Two-hundred feet away, Sergei Bobrovsky was up to the task, making some silly stops including a big one on Alex Ovechkin earlier in overtime and a bigger one in regulation time off the same man’s stick.

Game 6 of this series is slated for Monday in Columbus, with a start time still to be determined.

In his post-game comments, Blue Jackets head coach John Tortorella said, twice, that his team will be back in the capital for Game 7.

The promise has been made.


Scott Billeck is a writer for Pro Hockey Talk on NBC Sports. Drop him a line at phtblog@nbcsports.com or follow him on Twitter @scottbilleck

Kucherov, Vasilevskiy shine as Lightning eliminate Devils in 5

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One’s up for the Hart as the NHL’s best player while the other is up for the Vezina as the league’s top goaltender. Both combined their talents to eliminate the New Jersey Devils with a 2-1 win in Game 5 of the Stanley Cup Playoffs on Saturday.

Nikita Kucherov was once again on point for the Tampa Bay Lightning in Saturday’s matinee. Leading 1-0 in the third period, Kucherov scored a clutch goal — his fifth of the series — to put the Lightning from just inside the blue line to put the Bolts up two with seven minutes and change remaining.

It proved vital, Kucherov’s goal, as the Devils attempted a late comeback with Kyle Palmieri scored with three minutes remaining after Devils pulled Cory Schneider for the extra attacker 30 seconds earlier.

Andrei Vasilevskiy stood tall in the final 180 seconds, stopping 26-of-27 to help usher the Lightning into the second round.

Tampa, the Atlantic Division winners in the regular season, will face the winner of the series between the Boston Bruins and Toronto Maple Leafs, who play later on Saturday in Game 5. The Bruins lead the series 3-1.

Kucherov was as immense for the Lightning as he was oppressive for the Devils, adding five assists to bring his series total to 10 points. His usual scoring touch was supplemented by his play in the physical department, including this bone-crushing hit on New Jersey defenseman Sami Vatanen.

[NBC’s Stanley Cup Playoff Hub]

For the Devils, it was hard-fought series from a young team still trying to find its way in the playoffs.

The Devils abandoned goalie Keith Kinkaid after dropping the first two games. Cory Schneider, who hadn’t won a game in 2018 before Game 3, came in and provided the spark in goal, one that seemed to get the Devils going at the other end of the rink as well as they rolled to a 5-3 win.

But that well ran dry in Game 4 as the Devils produced just one goal in a 3-1 loss. Game 5 was much the same, production-wise, with the Devils only managing one goal.

Fellow Hart Trophy candidate Taylor Hall provided two goals and six points in the series after a 93-point regular season. Rookie Nico Hischier managed just a goal after scoring 20 in his rookie campaign.

For Vasilevskiy, after looking far more human in the second half of the season, finding his mojo again can only be mean bad things for future playoff opponents.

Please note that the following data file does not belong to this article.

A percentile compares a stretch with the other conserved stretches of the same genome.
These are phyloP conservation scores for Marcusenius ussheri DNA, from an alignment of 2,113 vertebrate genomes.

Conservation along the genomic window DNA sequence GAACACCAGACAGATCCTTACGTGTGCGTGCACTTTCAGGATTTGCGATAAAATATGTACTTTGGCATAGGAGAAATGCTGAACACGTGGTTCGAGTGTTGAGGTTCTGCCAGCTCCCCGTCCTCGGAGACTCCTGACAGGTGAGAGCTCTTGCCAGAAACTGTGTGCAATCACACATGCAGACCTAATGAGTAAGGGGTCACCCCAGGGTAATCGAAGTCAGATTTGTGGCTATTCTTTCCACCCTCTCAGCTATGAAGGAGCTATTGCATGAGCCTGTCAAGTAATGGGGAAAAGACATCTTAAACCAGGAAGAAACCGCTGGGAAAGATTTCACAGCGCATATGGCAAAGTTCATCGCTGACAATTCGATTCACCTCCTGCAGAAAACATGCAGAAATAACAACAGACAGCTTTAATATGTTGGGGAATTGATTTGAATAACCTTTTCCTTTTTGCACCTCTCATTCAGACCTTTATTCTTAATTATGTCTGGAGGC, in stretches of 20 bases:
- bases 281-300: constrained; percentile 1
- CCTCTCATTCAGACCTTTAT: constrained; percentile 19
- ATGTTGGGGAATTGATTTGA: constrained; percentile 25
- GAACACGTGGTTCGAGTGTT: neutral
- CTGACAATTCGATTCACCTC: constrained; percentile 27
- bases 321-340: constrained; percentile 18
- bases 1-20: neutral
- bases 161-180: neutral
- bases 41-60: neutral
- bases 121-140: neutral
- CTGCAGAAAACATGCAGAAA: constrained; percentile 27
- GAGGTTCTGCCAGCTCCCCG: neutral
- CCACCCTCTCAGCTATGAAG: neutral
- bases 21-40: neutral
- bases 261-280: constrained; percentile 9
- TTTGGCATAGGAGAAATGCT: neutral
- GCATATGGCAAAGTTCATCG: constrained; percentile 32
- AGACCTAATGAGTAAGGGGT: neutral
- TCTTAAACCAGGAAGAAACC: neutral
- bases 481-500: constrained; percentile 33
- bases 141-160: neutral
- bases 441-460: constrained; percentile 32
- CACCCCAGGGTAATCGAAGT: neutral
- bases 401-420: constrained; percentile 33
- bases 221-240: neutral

The young Russian finished with a .941 save percentage in the series.


Scott Billeck is a writer for Pro Hockey Talk on NBC Sports. Drop him a line at phtblog@nbcsports.com or follow him on Twitter @scottbilleck

Blue Jackets’ Matt Calvert scores unusual breakaway goal

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We’ve all see some breakaways go horribly, horribly wrong in the past.

Patrik Stefan reigns supreme here. Devin Setoguchi didn’t fare too well on this one. And then there was this gaffe by Dennis Wideman once upon a time.

But sometimes one screws up, only to rebound quickly and turn a near-blunder into a nice-ish goal.

Columbus Blue Jackets forward Matt Calvert did that today, in what’s already being called the best/worst breakaway attempt of the Stanley Cup Playoffs.

As you can see in the video above, Calvert gets a nice clean breakaway. As he attempts to first a wrist shot, he whiffs on the attempt but manages to corral the puck back, doing the whole spin-o-rama thing, and deposit the puck past Braden Holtby for his second goal of the game.

Sometimes it just all works out.


Scott Billeck is a writer for Pro Hockey Talk on NBC Sports. Drop him a line at phtblog@nbcsports.com or follow him on Twitter @scottbilleck

WATCH LIVE: Lightning, Bruins try to move on to Round 2

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Game 5: New Jersey Devils at Tampa Bay Lightning, 3 p.m. ET (Lightning lead series 3-1)
NBC/NBCSN*
Call: Gord Miller, Joe Micheletti
Series preview
Stream

Game 5: Columbus Blue Jackets at Washington Capitals, 3 p.m. ET (Series tied 2-2)
NBC/NBCSN*
Call: Chris Cuthbert, Ray Ferraro
Series preview
Stream

Game 5: Toronto Maple Leafs at Boston Bruins, 8 p.m. ET (Bruins lead series 3-1)
NBC
Call: Mike Emrick, Mike Milbury, Pierre McGuire
Series preview
Stream

*Regionalized coverage – Florida markets and WNBC in New York metro area will air NJ-TB on NBC and CBJ-WSH on NBCSN; all other markets will receive CBJ-WSH on NBC and NJ-TB on NBCSN

[NBC’s Stanley Cup Playoff Hub]